Creamer, Manager, Digital Marketing, MakeMusic, and panelists Morgan Chemij, Director II:
Marketing & CRM, Americas, HP.com; Neil Gogate, Senior Manager, CRM and Acquisition
Marketing, Mattel, and Luke Kintigh, Head Of Publishing, Intel, discuss automation at
MediaPost’s Email Insider Summit in December 2018.
Luke: Automation is a big deal for us. We’re trying to figure out how to connect all the dots. We do a lot of personalized email.
We don’t talk a lot about product. We feature our people vs. the product. However, ff a person is looking at a product spec and they go to IQ, we serve up a banner ad-type execution that will
then target them back to the content. We’re like retailers, where, if you’re on site, we implement a similar execution so we’re tying that experience together.
It’s a challenging situation to create best-in-class content. We have distinct sets of users. A subsection of our user base is using their PCs at home and at the office so the content
we’re serving them is different from content we’re serving businesses. Printing in 3D brings whole other level of content. One challenge is creating content that’s reflective of your
brand at scale is really challenging. You’re required to have good automation, personalized communication. It’s really expensive. Investment in content is investment that may pay off in
year 2. Content to enable better automation is a struggle.
Neil: Challenge for us is we are 70 years old. Our bread and butter has always been Saturday morning cartoons. Digital for us
has been slow to adopt. Starting to do some right moves. That causes some complications. Our brands have focused fairly singularly. We want to connect our brands together because we have an
opportunity to take a parent and child from Fisher-Price and introduce them to a brand like Thomas the Train. We’re starting to get more buy-in from partners to understand how we can do that
one-to-one communication, and showcase the wealth of content and products that our brands have.
Kati: Getting stakeholder buy-in has been really important for us.
Over the last two years, we’ve gotten good alignment from both sides to understand what we need from an organization to drive this thing forward. Getting IT leadership support, senior leadership
support has been critical ... in driving automation forward.
Luke: We create about 30 to 40 pieces of visual content a month from 800 to 1,000 words. How to take content and
deconstruct it to get maximum usage out of it. How do we build this image for our Instagram channel? We’re looking at our long-form content as a way to deconstruct so you’re getting 10, 12
social ads living across channels. CTA. Ecosystem, coming back to that content for engagement. Best practice: great way to leverage content is to look at individual items in that list. How do you look
at those images, copy as specific to different segments. Where is that content going to travel?
Kati: Automation is so easy to set it and forget it. But you can have a missed opportunity.
If you can constantly test something, why wouldn’t you.
Morgan: Part of testing is the content itself and the ad tech behind it. We’re fortunate it, leverage Adobe and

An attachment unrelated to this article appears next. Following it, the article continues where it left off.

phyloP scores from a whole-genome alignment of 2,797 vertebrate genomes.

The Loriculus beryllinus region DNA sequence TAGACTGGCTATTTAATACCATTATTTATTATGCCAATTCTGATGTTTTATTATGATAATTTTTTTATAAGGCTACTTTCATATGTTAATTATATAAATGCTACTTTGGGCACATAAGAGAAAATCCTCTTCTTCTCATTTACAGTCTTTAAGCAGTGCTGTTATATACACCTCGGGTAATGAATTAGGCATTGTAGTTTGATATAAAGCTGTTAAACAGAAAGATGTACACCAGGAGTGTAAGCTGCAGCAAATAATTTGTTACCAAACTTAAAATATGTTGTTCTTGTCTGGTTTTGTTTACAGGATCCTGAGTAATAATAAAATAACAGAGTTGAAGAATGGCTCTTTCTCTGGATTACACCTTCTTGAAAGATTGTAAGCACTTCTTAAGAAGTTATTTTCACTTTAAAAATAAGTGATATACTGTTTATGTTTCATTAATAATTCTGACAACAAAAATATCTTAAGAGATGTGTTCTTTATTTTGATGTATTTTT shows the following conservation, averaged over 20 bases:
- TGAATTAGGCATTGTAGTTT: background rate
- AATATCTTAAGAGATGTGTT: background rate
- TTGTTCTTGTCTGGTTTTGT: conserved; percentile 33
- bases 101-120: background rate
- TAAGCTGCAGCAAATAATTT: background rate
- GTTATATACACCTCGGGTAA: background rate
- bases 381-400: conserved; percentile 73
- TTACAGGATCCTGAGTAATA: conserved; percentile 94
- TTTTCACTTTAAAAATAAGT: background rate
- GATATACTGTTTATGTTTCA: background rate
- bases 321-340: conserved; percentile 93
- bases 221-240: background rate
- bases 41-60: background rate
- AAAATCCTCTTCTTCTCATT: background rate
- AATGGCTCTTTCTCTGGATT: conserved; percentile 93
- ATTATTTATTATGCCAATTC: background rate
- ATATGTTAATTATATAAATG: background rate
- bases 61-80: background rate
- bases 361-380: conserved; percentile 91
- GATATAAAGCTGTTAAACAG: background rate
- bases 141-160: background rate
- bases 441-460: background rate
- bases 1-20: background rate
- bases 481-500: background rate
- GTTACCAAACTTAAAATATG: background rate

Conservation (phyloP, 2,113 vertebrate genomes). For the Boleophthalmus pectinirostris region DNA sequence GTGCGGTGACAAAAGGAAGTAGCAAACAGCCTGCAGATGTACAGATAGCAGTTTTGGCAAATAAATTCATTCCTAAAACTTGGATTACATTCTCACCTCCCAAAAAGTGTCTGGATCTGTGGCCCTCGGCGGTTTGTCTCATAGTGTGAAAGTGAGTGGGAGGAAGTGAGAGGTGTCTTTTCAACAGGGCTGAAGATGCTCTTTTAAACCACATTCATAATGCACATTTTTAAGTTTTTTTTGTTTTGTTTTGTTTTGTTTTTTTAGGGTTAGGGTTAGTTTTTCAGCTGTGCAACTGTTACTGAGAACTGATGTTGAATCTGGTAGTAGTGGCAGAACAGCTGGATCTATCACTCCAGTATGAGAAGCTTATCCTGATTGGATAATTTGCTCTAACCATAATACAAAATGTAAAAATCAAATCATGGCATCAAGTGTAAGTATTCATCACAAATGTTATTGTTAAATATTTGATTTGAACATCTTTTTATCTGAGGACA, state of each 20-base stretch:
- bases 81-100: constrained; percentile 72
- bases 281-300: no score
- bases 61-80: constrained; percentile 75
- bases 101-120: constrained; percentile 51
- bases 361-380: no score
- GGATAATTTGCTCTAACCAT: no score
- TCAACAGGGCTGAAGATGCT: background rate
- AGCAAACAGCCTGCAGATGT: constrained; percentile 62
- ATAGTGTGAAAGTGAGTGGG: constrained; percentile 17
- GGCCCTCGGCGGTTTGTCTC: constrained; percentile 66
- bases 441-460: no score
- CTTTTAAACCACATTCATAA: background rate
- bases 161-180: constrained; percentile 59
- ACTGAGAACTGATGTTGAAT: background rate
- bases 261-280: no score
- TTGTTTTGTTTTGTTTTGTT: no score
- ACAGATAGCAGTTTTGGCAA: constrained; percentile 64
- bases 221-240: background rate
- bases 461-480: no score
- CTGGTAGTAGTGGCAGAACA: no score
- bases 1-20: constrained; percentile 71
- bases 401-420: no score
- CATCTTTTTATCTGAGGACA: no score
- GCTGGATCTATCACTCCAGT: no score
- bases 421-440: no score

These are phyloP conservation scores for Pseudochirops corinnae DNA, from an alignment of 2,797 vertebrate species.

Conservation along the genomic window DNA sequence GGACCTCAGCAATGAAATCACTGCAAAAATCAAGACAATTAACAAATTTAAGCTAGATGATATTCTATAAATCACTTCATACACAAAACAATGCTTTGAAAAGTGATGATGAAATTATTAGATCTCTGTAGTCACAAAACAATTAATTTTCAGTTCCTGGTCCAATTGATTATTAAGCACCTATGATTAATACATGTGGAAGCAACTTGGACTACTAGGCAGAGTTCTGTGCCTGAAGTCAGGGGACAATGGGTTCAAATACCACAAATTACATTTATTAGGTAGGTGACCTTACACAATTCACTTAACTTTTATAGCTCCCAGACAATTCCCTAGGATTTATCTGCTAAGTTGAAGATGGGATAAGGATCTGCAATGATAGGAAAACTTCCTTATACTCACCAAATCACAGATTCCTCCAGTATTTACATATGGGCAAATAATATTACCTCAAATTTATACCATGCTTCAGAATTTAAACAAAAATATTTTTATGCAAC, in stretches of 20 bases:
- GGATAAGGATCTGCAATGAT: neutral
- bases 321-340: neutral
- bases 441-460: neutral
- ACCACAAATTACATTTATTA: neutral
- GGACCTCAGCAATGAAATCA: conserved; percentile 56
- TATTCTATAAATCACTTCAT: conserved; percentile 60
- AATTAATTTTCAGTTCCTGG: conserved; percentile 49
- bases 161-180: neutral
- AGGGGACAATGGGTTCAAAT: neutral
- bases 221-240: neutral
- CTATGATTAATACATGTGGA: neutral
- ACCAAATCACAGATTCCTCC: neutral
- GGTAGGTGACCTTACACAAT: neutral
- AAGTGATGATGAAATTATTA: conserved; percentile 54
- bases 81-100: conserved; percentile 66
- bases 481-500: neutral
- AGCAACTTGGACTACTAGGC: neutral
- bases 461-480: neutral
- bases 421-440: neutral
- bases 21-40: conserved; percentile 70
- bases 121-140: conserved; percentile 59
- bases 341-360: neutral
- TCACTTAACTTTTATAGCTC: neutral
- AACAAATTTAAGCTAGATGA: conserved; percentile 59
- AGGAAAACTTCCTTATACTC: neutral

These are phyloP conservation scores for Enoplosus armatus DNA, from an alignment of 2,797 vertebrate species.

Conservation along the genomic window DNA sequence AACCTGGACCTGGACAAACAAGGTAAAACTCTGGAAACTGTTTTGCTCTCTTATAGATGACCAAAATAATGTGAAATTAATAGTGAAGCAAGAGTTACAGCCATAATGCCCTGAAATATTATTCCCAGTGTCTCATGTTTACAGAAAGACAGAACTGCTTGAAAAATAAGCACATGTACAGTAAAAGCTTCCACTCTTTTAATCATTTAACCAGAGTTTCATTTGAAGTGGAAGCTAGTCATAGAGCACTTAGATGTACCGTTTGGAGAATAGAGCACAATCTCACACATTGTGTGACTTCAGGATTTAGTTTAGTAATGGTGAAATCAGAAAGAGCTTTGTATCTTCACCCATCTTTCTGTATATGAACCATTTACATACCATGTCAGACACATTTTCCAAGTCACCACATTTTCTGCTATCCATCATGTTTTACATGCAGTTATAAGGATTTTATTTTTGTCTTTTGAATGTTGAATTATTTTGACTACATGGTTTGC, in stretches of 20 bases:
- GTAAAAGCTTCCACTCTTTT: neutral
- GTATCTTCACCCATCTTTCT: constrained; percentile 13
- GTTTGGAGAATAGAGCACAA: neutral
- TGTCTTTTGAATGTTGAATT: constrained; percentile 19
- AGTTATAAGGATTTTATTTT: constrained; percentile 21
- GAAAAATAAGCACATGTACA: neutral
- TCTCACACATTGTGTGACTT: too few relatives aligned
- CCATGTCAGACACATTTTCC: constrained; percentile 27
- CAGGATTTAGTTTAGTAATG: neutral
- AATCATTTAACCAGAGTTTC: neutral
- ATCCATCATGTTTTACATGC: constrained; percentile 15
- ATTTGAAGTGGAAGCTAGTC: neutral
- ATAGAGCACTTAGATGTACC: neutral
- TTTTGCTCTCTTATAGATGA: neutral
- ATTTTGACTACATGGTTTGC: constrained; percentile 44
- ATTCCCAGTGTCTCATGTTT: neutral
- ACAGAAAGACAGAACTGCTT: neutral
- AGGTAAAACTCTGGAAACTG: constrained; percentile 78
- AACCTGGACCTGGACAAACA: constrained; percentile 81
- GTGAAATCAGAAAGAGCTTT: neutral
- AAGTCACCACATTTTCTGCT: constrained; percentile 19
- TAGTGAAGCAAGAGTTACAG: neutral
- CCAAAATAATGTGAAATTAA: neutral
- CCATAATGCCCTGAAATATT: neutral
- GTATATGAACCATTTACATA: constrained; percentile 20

Salesforce. Allows us to partner with other brands leveraging for first-, second- and third-party data. With Intel, we can look at people who have been on Intel, and looking at gaming content, for
example. Then when they come into HP.com, we know what they looked at on Intel, and we can personalize the experience.
Kati: Do you see a point of diminishing returns? Does it get
Morgan: Half would think we doing too much, half would say not enough. We’re catering to an entitled audience, expectations have been elevated. They know how much insight
data we have on them based on emails. We know if they’re using HP ink vs. refilled ink. Expect us to deliver them the ultimate in experiences. If you buy a PC and I’m sending you content
about your old PC, then we’re not dialed in and, ultimately, that’s spam. We all want to avoid that. It’s a fine line.
Neil: We’re trying to find the balance between
personalized and over the edge. We’re looking at segmentation as that first piece. Trying to make sure we’re providing value. If you looked at a walker, you obviously don’t have a
baby that is walking yet. We want to make sure that we’re providing content, products that are relevant to you. Through website or email or even media and ads.
Kati: How can
automation support better lifecycle nurturing?
Luke: We’ve mapped out what we want our audience to do, from fly-by audience, seen piece of media to first-time reader, subscriber,
loyalist. Key stages we look at. KPIs will change based on where they are at. Lastly, we took our stack, certain tools at Intel that are very good at acqusition.
trying to develop consumer lifecycle, bridge between brands, move the shopper along. Challenge is how do you bring in new consumers? We can spend less and execute our content better, between
Fisher-Price and Thomas. New shopper, new child, consumer of content. Don’t actually spend money to bring in. Do those proper transitions. We’re the child that’s about six months,
learning to crawl.
Kati: What are the first one or two easy wins? To start automation or make better.
Luke: Content. A/B testing.
Neil: Getting buy-in has helped move
things along. Get that alignment to understand what the digital frontier has to offer for our brands.
Morgan: The best ideas come from customer feedback. Easiest thing to do is to
educate people in organization what is possible, not possible. Who’s the closest to the end consumer. Customer support call center. Insights we get from them, that’s where we get the best
ideas for content.